Oil And Water On South Beach

An oil magnate has struck concrete gold in Miami Beach’s luxury condominium market.

Dallas-based Headington Oil Co. and its owner, Timothy Headington, recently added two units to its high-end residential portfolio of South Beach condos, bringing to 22 the number of units the company has acquired in the last five years. He has resold most of them, reaping about 28 percent gross revenue.

Headington, president of the oil company, paid $3.37 million for a suite and $1.6 million for a studio at The Tides on Ocean Drive, according to Miami-Dade County public records. The units were hotel rooms until last November, when Chicago-based condo converter Falor Cos. acquired the 69-year-old hotel. It is selling the rooms as condo-hotel units. Headington is one of the first buyers to close on the purchase of a converted unit in the art deco building at 1220 Ocean Drive.

All 45 studios and suites have ocean views. The Tides has a restaurant on the ground floor, a pool with cabanas and the beach across the street.

Headington, who did not return a phone call to his Dallas office, sealed both deals on Oct. 4. He has the option to enter the condos into a rental program, in which the units become hotel rooms and the unit owner shares revenue with the hotel operator. Los Angeles-based Kor Hotel Group runs the rental program at The Tides and is responsible for the look and maintenance of the property’s common areas. Condos in this building have been on the market for almost a year, and there are only few left, said Bryan Sereny, a senior sales associate with Miami Beach-based Chariff Realty Group. His firm was not involved in this transaction. The units range from 539 square feet to 2,100 square feet, and prices go from $906,900 to $3.38 million.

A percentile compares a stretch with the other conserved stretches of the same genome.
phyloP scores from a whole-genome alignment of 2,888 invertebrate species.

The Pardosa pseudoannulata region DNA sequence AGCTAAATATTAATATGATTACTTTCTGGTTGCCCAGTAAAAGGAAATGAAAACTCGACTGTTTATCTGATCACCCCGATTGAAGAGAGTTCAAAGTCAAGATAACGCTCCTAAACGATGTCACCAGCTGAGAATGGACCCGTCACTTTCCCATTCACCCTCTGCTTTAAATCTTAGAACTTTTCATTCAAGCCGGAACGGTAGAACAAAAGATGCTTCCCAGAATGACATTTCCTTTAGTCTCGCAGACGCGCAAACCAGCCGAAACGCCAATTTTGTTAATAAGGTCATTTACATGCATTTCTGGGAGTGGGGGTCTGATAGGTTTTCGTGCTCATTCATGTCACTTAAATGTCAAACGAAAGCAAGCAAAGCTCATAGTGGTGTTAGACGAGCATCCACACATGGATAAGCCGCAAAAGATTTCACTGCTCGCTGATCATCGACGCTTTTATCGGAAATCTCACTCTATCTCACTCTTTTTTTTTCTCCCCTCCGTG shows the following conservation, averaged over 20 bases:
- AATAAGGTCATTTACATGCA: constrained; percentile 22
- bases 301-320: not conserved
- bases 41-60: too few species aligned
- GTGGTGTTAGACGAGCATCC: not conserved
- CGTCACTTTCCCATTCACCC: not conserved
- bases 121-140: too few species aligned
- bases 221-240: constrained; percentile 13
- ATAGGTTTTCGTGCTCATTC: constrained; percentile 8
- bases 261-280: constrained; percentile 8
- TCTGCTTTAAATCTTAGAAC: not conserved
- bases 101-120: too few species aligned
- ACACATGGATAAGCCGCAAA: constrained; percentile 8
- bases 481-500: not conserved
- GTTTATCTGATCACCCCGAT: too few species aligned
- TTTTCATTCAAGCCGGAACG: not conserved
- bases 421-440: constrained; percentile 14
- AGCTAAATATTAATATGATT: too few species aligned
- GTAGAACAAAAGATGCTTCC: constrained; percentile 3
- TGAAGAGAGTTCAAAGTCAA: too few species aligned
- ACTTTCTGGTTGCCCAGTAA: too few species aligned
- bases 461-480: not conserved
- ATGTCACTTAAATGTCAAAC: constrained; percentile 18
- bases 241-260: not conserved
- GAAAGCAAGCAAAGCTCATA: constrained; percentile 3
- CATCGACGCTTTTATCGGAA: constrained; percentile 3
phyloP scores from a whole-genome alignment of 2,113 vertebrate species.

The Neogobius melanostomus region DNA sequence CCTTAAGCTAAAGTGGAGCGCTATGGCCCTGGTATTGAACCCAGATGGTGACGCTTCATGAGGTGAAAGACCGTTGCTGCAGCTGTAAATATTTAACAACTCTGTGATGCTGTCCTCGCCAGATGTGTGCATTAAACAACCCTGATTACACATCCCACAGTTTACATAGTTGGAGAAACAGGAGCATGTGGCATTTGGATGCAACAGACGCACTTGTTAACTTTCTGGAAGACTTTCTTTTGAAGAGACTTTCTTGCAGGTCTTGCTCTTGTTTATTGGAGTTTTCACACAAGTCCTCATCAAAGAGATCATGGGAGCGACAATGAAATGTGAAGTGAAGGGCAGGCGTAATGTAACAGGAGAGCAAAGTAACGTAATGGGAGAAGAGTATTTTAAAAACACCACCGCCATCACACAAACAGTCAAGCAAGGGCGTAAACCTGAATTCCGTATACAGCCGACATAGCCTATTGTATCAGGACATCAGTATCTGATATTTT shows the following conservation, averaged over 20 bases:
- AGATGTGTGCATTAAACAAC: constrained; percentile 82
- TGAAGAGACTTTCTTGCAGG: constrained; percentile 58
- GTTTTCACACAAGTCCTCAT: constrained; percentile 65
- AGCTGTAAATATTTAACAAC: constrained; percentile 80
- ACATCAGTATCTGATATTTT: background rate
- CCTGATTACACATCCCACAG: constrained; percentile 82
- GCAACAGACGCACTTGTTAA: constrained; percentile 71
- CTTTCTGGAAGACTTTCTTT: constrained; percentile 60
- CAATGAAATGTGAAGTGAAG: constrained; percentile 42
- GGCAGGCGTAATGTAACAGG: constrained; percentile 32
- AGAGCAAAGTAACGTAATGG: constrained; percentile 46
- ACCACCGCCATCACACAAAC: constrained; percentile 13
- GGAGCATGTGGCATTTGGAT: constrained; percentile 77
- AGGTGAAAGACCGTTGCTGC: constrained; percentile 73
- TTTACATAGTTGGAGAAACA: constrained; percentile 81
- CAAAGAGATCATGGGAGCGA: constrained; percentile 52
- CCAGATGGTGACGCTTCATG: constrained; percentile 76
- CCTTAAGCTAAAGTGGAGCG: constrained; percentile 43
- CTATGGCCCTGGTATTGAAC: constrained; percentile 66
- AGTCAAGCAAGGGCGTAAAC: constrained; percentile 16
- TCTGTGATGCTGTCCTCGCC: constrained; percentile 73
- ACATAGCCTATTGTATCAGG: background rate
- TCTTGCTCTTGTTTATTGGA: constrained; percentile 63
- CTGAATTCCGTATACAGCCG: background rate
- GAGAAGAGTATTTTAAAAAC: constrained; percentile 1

Since 2000 until October 2005, the oil company has poured at least $36.85 million into South Beach real estate buying up residential and retail condos, according to public records. It has resold a third of that inventory, raking in a $7.79 million in gross profit.

Headington has resold some of his condos to high-profile buyers. For example, movie and TV producer Jerry Bruckheimer and his wife, Linda, bought two penthouse units from the oil tycoon at Il Villaggio, 1455 Ocean Drive. Headington paid $10.01 million for both units and sold them for $12.7 million to Bruckheimer.

Headington held one unit for a year and a half and the second for five months, netting a combined $2.67 million.

Bruckheimer is the executive producer of the CBS series “CSI” and “CSI: Miami” and such films as “Bad Boys” and “Black Hawk Down.”

In 2003, former Silicon Graphics president and chief operating officer Tom Jermoluk also bought a condo from Headington at the 127-unit Il Villaggio. Jermoluk, who together with Netscape co-founder Jim Clark became a developer of residential towers in Miami, paid $2.15 million for the unit, and the oil company walked away with $525,000 in five months, according to public records.